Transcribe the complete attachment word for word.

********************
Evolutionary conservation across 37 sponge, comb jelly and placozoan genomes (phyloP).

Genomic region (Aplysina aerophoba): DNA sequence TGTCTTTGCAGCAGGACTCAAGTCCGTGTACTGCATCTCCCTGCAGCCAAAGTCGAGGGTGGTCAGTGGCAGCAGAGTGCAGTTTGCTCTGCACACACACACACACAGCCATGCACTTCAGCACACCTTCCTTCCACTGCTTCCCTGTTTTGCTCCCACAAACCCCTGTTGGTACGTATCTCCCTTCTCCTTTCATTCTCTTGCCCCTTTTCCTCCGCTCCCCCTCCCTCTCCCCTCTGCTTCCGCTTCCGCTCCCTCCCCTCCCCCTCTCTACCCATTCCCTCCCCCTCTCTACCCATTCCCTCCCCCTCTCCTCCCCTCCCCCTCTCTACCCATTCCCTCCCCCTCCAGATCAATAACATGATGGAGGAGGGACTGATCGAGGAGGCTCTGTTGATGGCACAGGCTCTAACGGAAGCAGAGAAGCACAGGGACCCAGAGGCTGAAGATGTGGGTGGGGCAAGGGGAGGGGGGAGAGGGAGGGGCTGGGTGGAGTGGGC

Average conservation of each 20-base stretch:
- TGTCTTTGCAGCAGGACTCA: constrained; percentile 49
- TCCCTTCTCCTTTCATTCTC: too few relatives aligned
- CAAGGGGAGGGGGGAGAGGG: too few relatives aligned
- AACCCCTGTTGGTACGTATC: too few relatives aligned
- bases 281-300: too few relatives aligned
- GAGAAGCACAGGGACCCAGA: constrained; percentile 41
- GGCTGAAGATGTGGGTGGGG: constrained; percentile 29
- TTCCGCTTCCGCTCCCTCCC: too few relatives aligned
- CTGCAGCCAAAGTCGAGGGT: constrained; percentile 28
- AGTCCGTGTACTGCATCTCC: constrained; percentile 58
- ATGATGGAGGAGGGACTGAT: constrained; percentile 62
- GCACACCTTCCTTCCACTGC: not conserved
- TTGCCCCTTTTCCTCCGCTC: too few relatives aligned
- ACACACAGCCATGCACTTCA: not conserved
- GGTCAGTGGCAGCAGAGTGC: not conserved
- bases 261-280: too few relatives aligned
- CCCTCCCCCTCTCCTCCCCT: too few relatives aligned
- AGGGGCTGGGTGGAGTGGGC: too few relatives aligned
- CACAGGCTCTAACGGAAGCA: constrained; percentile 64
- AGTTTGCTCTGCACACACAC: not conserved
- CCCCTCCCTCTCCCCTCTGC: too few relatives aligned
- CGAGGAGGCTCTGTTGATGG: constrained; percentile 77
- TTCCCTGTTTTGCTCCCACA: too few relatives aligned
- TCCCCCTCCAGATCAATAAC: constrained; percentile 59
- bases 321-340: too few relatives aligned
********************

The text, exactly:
Evolutionary conservation across 37 sponge, comb jelly and placozoan genomes (phyloP).

Genomic region (Aplysina aerophoba): DNA sequence TGTCTTTGCAGCAGGACTCAAGTCCGTGTACTGCATCTCCCTGCAGCCAAAGTCGAGGGTGGTCAGTGGCAGCAGAGTGCAGTTTGCTCTGCACACACACACACACAGCCATGCACTTCAGCACACCTTCCTTCCACTGCTTCCCTGTTTTGCTCCCACAAACCCCTGTTGGTACGTATCTCCCTTCTCCTTTCATTCTCTTGCCCCTTTTCCTCCGCTCCCCCTCCCTCTCCCCTCTGCTTCCGCTTCCGCTCCCTCCCCTCCCCCTCTCTACCCATTCCCTCCCCCTCTCTACCCATTCCCTCCCCCTCTCCTCCCCTCCCCCTCTCTACCCATTCCCTCCCCCTCCAGATCAATAACATGATGGAGGAGGGACTGATCGAGGAGGCTCTGTTGATGGCACAGGCTCTAACGGAAGCAGAGAAGCACAGGGACCCAGAGGCTGAAGATGTGGGTGGGGCAAGGGGAGGGGGGAGAGGGAGGGGCTGGGTGGAGTGGGC

Average conservation of each 20-base stretch:
- TGTCTTTGCAGCAGGACTCA: constrained; percentile 49
- TCCCTTCTCCTTTCATTCTC: too few relatives aligned
- CAAGGGGAGGGGGGAGAGGG: too few relatives aligned
- AACCCCTGTTGGTACGTATC: too few relatives aligned
- bases 281-300: too few relatives aligned
- GAGAAGCACAGGGACCCAGA: constrained; percentile 41
- GGCTGAAGATGTGGGTGGGG: constrained; percentile 29
- TTCCGCTTCCGCTCCCTCCC: too few relatives aligned
- CTGCAGCCAAAGTCGAGGGT: constrained; percentile 28
- AGTCCGTGTACTGCATCTCC: constrained; percentile 58
- ATGATGGAGGAGGGACTGAT: constrained; percentile 62
- GCACACCTTCCTTCCACTGC: not conserved
- TTGCCCCTTTTCCTCCGCTC: too few relatives aligned
- ACACACAGCCATGCACTTCA: not conserved
- GGTCAGTGGCAGCAGAGTGC: not conserved
- bases 261-280: too few relatives aligned
- CCCTCCCCCTCTCCTCCCCT: too few relatives aligned
- AGGGGCTGGGTGGAGTGGGC: too few relatives aligned
- CACAGGCTCTAACGGAAGCA: constrained; percentile 64
- AGTTTGCTCTGCACACACAC: not conserved
- CCCCTCCCTCTCCCCTCTGC: too few relatives aligned
- CGAGGAGGCTCTGTTGATGG: constrained; percentile 77
- TTCCCTGTTTTGCTCCCACA: too few relatives aligned
- TCCCCCTCCAGATCAATAAC: constrained; percentile 59
- bases 321-340: too few relatives aligned